I have to mentally remind myself that she is sick. Like cancer, diabetes, MS, lupus, fill in the blank…..except it isn’t like that at all. If your mom has cancer she doesn’t typically say “I wish you were never born” repeatedly to you as a young child. Diabetes doesn’t abandon you in the state of Florida to go to New Jersey when you are 9. MS doesn’t call you a “whore” because you over did the eye shadow and lip stick at 14. Cancer won’t leave you and your brother homeless at 15  because mom doesn’t have it together. Lupus doesn’t tell you that you’re a bad person because your husband bought his dream house, the one he worked his ass off for, but it’s too big so you’re all horrible people. Mental illness and alcoholism does that, not the other diseases. So I’m a bit tired of the mental illness is just like any other disease line, no it fucking isn’t.

So now I have a 72-year-old broken down mentally ill mother who has basically treated me like shit most of my life. And as much as I want to let go of past bad experiences, they keep reinserting themselves into present day. Every time she makes an unreasonable demand or is inconsiderate I am haunted by the ghost of reason that says – “seriously, why are you doing this for her?”

Why indeed. I’m a good person and I don’t want her to haunt me when she dies and she would. I have had my share of obstacles that I have overcome and I basically cheer for the underdog. At this point I’m not sure which one of us is the underdog. I think it’s me today. Yesterday I told my mother to “fucking move then”.  What got me to this point beyond the cumulative effect of 49 years of insanity?

I bought a house at the beach in New Jersey in 1999. It was a struggle to purchase it and I did it on my own before I got married. That house was a testament to my financial and emotional independence. It was one of the most empowering things I ever did as a young woman. Fast forward 14 years and I no longer needed the house. We hadn’t lived there in years. My brother and his family lived there for 5 years and they moved away. My husband and I have a beautiful home in a neighboring state. After Hurricane Sandy, we began to worry that at some point it would get destroyed in a storm and we would lose the financial appreciation. I sold the house a few years ago and tripled my investment. As someone who had been a reluctant, accidental SAHM for a decade it felt great to make a financial contribution to my family. I also used a portion of that money to buy a small house in a nearby adult community. I bought a place for my mother because she was so unhappy where she lived. For nearly 10 years she complained about her living situation.I also thought it would be more practical to have her closer to me as she aged. My brother moved to Maine so he can’t help with medical or other issues that require hands on assistance.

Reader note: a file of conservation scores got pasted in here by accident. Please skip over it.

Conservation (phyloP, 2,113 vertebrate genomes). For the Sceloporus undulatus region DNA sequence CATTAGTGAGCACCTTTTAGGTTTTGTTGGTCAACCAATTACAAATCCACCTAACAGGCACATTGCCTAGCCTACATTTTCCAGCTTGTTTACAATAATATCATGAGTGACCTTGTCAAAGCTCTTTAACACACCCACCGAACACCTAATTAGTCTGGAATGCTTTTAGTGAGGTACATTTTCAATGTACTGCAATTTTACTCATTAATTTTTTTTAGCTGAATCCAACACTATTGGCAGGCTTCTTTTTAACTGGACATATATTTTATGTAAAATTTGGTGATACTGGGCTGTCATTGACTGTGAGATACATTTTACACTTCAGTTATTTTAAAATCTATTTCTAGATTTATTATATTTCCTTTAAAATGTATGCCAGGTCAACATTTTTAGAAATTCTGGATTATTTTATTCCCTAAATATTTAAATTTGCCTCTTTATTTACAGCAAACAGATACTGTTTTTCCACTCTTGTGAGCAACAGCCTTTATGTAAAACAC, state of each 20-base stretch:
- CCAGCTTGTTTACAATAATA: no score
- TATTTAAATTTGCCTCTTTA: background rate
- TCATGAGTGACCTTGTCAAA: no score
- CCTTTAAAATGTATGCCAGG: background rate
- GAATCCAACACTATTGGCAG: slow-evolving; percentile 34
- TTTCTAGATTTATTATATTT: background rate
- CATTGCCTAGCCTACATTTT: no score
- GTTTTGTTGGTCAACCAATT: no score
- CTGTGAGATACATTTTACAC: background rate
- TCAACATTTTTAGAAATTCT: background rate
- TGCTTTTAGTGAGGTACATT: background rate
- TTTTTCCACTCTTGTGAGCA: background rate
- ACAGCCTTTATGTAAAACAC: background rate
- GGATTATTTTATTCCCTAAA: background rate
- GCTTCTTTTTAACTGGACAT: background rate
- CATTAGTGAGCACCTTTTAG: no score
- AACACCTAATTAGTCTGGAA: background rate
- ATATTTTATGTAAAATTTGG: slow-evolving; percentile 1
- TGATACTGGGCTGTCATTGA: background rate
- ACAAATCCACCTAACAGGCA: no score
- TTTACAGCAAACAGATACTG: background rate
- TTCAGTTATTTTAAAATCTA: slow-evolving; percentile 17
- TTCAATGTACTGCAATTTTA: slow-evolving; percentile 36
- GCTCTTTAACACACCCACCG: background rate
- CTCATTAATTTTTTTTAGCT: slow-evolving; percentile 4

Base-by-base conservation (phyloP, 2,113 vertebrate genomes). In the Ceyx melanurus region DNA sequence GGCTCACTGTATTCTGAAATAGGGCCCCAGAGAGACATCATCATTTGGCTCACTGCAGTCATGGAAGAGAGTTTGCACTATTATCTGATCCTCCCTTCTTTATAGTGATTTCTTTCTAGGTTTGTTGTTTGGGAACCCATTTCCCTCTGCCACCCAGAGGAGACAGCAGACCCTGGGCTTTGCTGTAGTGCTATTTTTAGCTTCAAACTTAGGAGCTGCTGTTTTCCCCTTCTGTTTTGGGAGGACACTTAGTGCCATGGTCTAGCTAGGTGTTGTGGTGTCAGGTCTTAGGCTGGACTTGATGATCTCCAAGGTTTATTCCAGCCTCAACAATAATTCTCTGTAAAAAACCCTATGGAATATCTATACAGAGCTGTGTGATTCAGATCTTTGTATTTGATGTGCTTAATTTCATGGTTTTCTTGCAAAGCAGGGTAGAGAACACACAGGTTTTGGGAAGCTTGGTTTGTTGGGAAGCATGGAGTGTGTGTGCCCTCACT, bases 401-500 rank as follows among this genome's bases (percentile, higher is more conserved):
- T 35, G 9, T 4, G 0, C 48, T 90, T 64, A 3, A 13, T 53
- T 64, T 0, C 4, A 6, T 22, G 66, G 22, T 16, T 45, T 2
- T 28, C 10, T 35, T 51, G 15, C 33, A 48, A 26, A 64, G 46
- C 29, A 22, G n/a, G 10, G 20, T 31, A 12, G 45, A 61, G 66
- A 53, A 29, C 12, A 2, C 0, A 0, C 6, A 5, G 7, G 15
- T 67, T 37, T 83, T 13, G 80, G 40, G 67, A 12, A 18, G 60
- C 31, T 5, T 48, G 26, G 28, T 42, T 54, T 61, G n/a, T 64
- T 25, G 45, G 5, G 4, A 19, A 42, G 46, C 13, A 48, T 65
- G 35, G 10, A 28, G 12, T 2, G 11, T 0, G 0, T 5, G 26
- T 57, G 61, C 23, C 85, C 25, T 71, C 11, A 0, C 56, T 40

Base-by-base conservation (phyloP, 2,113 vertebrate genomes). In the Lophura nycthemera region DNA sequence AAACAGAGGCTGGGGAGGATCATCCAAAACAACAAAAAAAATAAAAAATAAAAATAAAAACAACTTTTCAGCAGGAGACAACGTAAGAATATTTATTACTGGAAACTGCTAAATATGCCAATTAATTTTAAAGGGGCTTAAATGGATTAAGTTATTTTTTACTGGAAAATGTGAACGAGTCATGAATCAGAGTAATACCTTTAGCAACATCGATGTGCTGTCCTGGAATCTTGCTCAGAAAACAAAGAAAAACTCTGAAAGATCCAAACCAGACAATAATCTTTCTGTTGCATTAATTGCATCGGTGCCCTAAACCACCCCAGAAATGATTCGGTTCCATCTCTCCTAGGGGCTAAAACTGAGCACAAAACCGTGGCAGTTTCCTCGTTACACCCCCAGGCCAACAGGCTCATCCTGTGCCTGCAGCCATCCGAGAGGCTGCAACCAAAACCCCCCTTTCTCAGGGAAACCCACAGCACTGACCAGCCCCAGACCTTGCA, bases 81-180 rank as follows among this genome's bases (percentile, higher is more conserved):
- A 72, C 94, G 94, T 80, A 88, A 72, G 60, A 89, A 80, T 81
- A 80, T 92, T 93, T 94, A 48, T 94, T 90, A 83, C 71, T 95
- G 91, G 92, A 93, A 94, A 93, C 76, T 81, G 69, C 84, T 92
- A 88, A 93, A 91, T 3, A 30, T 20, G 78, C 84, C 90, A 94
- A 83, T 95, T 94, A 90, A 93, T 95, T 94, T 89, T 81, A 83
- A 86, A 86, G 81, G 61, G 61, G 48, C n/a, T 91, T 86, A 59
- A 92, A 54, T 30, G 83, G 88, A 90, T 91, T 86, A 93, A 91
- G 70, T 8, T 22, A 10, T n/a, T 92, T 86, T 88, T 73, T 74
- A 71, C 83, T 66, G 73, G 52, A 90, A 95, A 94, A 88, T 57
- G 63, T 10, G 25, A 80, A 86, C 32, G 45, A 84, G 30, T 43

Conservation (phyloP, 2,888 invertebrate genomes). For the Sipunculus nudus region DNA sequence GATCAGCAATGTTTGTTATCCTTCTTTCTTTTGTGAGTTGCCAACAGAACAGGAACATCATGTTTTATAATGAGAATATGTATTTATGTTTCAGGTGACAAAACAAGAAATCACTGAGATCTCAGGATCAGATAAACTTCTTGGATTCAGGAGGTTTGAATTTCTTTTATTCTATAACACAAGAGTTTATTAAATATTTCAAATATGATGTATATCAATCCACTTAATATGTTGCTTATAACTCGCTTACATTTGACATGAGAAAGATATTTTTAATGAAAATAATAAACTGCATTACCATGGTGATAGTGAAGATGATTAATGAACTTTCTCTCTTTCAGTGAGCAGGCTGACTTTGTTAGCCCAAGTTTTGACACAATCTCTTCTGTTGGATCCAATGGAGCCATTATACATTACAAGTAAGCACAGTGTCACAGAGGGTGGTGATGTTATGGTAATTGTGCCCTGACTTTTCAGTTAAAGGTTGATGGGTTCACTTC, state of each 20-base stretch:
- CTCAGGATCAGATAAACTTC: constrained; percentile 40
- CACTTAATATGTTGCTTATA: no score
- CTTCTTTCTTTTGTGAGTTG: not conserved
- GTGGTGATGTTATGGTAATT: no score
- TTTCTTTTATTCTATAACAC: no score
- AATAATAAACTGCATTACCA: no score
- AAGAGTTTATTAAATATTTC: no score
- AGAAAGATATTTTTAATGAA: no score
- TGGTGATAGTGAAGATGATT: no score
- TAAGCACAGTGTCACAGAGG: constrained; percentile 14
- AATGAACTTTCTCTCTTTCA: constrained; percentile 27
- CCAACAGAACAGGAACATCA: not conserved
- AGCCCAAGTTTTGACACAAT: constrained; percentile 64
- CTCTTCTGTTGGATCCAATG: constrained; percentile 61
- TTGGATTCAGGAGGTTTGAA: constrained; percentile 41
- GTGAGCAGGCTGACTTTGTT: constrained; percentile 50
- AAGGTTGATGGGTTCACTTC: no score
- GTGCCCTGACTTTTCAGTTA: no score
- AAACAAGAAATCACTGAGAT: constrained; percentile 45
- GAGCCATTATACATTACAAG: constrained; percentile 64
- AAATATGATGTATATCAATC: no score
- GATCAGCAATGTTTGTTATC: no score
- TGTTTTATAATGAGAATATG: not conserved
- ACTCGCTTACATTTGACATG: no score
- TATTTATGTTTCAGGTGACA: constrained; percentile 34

Fast forward another 3 years and there isn’t a week that goes by that she doesn’t complain to me about something. Some of it is normal life stuff, a few ants, a nosy neighbor, the air filters. The air filters get to me. My mom smokes about a pack a day but INSISTS that the air filters in her house get changed on a monthly basis. She complains a lot about her financial situation which has always been awful. I bought the house so there is no mortgage but there is an association fee that she pays. She also has utilities and other bills. It is a stretch for her and I help with some of it.

The other day she called to tell me that I “had to pay” her Comcast bill so she could pay out-of-pocket to see an eye doctor that isn’t in her plan. If she said “can you help me” or “I want to go to….” that isn’t how it was presented at all. It was a command given with a bitchy tone and she went on and on about how horrible Pennsylvania Medicaid is compared to New Jersey and……..I just snapped and said “fucking move then”. Granted I could have delivered the message in a calm tone minus the expletive but she wouldn’t have heard me then. I’ve tried that approach for two years, no luck. She heard me this time.